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Why Solving California’s Water Woes Will Take More Than Rain

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An irrigation ditch near the Solano County town of Dixon.  (Craig Miller/KQED)

California is finally getting some rain -- and there's been enough snow in the Sierra already for some ski resorts to open early. But the impact of California's drought will be around for a while, and a long-term solution to the state's water problems will require a lot more than just one winter of rain and snow.

KQED Science editor Craig Miller joined The California Report on Friday to discuss the drought and a new report that urges the state to address perhaps its most fundamental water challenge.

The study, from the Public Policy Institute of California, argues that the growing demand for water makes it imperative to reform the state's system of allocating this essential resource. The PPIC report says the drought has shown the water rights system to be "fragmented, inconsistent, and lacking in transparency and clear lines of authority."

"The PPIC is attacking the sacred cow by saying it's time to make some changes in the water rights system," Miller said. "Water rights in California are sacrosanct. They're like property rights. They are property rights. They determine the pecking order, when water is short, of who gets what and when."


But the PPIC report stops short of recommending that the state change that "sacrosanct" priority system.

"The PPIC is not saying it's time to throw out the whole system ... but to make it more even-handed, like Australia, where they've put a system in place where when water is short, everybody takes a haircut," said Miller.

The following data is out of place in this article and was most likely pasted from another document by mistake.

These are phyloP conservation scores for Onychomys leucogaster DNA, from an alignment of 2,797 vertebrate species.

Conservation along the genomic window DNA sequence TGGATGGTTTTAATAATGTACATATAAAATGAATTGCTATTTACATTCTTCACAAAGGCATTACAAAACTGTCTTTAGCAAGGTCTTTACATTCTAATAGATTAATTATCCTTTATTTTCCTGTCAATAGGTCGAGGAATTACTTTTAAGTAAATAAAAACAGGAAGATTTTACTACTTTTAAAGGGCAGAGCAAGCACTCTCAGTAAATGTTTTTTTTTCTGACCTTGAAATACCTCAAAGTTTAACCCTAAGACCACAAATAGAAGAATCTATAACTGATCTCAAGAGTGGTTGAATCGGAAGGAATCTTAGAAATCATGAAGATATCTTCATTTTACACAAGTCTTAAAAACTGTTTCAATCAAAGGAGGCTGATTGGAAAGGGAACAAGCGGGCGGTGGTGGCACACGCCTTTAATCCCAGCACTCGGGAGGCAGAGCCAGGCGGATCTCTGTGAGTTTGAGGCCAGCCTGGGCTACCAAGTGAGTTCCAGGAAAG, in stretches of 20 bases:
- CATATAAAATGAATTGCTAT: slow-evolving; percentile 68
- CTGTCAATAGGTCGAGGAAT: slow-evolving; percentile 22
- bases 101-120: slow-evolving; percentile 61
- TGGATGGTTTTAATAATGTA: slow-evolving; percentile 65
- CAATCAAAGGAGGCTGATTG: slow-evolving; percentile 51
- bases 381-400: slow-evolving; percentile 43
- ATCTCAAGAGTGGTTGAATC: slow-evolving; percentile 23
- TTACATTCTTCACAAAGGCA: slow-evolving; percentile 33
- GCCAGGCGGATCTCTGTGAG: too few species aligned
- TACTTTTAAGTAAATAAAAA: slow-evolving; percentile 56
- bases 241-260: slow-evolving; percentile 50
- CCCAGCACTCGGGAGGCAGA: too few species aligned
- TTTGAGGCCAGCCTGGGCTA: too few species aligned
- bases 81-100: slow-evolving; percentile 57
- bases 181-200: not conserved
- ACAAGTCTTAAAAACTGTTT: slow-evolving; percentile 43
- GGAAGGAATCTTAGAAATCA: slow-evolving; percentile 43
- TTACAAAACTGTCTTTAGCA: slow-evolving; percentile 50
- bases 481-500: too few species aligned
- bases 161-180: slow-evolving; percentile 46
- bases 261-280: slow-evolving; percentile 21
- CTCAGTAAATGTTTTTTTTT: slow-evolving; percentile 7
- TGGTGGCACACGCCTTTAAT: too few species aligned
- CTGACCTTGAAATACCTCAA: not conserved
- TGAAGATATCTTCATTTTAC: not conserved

One way the PPIC recommends making the system more even-handed is to keep certain rights owners from gaming the system.

"It's a special case, it gets a little complicated, but [this happens when] people who have two different types of water rights can kind of toggle back and forth to whichever is more advantageous for them at the time," Miller said.

The PPIC says it's time to amend the law to require rights-holders to choose between one right or the other for the same land. But since making that change would require legislative action, don't hold your breath.

In the meantime, Gov. Jerry Brown says the state needs to extend the water restrictions he put in place in April.

An executive order the governor issued two weeks ago says that if drought conditions persist by the end of January, then the range of watering and other restrictions that have already been in place would run through next October.

So how will we know if drought conditions persist?

"I asked the state water board how we'll know, and the answer I got back was, 'They will,' " Miller said.

"I have heard scientists say it would take double the statewide average of precipitation to make up the cumulative rain and snow deficit from this four-year drought," Miller said. "If that actually happens, the impacts would be biblical and we'd all be looking to build an ark at that point."

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